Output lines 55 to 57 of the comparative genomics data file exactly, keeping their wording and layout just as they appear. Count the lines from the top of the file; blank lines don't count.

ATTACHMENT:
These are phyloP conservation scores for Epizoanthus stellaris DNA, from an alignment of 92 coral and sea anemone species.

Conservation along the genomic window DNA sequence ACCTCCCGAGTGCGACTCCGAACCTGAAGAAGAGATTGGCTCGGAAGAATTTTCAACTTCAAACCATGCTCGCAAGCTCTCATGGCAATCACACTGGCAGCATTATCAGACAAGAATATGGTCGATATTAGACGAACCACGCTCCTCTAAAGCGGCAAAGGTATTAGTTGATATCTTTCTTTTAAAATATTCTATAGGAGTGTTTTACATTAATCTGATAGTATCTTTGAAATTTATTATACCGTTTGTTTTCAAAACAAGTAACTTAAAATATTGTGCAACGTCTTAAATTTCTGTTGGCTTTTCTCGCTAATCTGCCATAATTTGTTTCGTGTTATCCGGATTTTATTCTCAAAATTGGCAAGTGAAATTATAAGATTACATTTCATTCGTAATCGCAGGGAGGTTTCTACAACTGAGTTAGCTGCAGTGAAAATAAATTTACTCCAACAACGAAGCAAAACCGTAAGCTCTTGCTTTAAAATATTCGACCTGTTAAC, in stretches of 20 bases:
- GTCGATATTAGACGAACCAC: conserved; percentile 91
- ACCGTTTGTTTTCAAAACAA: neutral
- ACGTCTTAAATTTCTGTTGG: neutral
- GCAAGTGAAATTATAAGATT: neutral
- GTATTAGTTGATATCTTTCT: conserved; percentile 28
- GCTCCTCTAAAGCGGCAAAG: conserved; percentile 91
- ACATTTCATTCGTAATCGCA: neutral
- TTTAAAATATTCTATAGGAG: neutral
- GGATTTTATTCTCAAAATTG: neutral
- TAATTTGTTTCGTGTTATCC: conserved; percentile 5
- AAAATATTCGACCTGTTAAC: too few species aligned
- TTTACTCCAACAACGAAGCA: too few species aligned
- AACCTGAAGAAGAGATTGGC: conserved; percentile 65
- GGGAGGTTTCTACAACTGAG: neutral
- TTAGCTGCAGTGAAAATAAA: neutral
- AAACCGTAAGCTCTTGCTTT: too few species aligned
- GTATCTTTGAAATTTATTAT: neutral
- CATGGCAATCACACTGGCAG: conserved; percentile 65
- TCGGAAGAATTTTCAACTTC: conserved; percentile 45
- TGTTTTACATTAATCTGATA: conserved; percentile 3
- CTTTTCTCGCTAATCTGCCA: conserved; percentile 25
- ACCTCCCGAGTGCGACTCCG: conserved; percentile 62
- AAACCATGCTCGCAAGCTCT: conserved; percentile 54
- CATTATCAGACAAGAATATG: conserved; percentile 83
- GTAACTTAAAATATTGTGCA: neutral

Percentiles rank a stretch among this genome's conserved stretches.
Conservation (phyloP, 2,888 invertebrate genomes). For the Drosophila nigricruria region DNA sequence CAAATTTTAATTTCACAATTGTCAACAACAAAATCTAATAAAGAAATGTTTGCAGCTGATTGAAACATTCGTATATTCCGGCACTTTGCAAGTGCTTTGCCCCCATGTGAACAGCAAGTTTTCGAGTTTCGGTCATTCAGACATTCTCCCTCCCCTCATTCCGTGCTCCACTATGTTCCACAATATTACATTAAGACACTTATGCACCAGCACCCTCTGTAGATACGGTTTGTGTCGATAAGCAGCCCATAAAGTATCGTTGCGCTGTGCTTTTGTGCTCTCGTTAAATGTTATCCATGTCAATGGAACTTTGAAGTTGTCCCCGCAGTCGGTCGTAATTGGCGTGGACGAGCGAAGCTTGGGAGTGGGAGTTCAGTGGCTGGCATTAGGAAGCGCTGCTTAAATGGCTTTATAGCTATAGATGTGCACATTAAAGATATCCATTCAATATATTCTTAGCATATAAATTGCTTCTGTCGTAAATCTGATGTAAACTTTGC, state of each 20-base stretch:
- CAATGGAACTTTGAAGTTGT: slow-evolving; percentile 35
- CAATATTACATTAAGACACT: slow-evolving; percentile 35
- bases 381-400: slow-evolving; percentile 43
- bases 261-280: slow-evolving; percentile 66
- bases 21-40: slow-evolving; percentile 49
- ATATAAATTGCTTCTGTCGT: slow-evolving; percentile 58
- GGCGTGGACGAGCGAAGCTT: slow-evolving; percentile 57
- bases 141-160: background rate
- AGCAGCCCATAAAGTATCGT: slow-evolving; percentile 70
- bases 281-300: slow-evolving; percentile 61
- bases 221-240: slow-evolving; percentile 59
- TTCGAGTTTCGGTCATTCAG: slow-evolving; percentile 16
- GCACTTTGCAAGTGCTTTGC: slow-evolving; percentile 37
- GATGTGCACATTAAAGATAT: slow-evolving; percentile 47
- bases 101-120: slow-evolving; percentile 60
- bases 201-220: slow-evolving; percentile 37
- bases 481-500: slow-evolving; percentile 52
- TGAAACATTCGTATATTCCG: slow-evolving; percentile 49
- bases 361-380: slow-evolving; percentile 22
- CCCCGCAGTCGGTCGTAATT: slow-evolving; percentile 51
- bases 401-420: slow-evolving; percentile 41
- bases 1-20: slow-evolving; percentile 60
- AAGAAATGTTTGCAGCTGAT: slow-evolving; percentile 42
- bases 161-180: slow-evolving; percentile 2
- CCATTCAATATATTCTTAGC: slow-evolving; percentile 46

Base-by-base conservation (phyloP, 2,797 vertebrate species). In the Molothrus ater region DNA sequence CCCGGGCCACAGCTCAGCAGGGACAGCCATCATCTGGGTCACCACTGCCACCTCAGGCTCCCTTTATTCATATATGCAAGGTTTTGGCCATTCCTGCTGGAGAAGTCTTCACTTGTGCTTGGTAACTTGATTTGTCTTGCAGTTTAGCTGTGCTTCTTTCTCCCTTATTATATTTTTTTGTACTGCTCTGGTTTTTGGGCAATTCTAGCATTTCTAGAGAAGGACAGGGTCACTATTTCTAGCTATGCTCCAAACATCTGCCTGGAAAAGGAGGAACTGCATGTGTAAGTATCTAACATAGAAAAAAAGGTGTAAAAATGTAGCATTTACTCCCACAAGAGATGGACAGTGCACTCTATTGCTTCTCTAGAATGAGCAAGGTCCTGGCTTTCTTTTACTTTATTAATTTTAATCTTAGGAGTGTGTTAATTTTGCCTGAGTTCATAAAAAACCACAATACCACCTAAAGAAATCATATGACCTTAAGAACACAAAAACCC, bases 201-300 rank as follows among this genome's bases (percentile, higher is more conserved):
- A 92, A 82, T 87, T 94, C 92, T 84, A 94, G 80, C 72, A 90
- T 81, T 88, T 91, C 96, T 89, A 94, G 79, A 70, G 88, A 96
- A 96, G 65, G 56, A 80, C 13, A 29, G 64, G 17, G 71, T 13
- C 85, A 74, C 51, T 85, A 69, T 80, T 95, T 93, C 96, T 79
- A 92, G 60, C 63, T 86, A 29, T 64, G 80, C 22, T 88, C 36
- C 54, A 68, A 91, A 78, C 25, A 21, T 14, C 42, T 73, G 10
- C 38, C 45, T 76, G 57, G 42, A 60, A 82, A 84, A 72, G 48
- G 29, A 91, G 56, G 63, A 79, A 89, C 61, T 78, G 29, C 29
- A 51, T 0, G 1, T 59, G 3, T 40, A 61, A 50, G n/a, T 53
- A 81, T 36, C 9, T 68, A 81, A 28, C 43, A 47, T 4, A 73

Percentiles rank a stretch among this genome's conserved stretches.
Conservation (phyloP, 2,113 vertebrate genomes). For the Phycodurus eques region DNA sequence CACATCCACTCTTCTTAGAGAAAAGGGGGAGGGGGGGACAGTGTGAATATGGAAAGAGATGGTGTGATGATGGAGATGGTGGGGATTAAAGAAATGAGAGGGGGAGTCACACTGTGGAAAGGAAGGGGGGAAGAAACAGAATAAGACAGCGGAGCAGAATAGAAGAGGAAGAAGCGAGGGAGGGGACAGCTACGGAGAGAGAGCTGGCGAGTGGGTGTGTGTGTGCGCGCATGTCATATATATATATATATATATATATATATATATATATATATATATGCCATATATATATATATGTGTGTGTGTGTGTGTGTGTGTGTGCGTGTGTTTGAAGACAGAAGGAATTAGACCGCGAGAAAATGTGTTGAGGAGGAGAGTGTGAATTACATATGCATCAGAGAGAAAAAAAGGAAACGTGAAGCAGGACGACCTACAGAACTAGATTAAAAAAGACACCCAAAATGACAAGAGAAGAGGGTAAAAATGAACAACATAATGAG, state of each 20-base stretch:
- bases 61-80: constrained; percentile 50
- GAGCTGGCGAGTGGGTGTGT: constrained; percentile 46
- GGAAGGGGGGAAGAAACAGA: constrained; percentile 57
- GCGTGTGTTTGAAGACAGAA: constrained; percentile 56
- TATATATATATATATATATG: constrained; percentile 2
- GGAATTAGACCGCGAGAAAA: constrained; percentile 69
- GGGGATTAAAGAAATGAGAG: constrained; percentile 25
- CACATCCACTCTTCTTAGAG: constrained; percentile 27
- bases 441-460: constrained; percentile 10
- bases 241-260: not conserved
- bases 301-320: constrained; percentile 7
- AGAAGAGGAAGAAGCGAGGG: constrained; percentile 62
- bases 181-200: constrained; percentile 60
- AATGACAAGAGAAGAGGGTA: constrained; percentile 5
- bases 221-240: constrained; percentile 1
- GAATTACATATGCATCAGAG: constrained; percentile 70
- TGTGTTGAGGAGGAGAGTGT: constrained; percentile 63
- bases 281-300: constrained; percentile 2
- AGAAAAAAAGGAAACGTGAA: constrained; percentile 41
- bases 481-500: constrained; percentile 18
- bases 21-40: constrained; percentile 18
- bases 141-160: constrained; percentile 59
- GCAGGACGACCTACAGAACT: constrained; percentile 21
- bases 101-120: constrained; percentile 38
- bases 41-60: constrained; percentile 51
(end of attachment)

Base-by-base conservation (phyloP, 2,797 vertebrate species). In the Molothrus ater region DNA sequence CCCGGGCCACAGCTCAGCAGGGACAGCCATCATCTGGGTCACCACTGCCACCTCAGGCTCCCTTTATTCATATATGCAAGGTTTTGGCCATTCCTGCTGGAGAAGTCTTCACTTGTGCTTGGTAACTTGATTTGTCTTGCAGTTTAGCTGTGCTTCTTTCTCCCTTATTATATTTTTTTGTACTGCTCTGGTTTTTGGGCAATTCTAGCATTTCTAGAGAAGGACAGGGTCACTATTTCTAGCTATGCTCCAAACATCTGCCTGGAAAAGGAGGAACTGCATGTGTAAGTATCTAACATAGAAAAAAAGGTGTAAAAATGTAGCATTTACTCCCACAAGAGATGGACAGTGCACTCTATTGCTTCTCTAGAATGAGCAAGGTCCTGGCTTTCTTTTACTTTATTAATTTTAATCTTAGGAGTGTGTTAATTTTGCCTGAGTTCATAAAAAACCACAATACCACCTAAAGAAATCATATGACCTTAAGAACACAAAAACCC, bases 201-300 rank as follows among this genome's bases (percentile, higher is more conserved):
- A 92, A 82, T 87, T 94, C 92, T 84, A 94, G 80, C 72, A 90
- T 81, T 88, T 91, C 96, T 89, A 94, G 79, A 70, G 88, A 96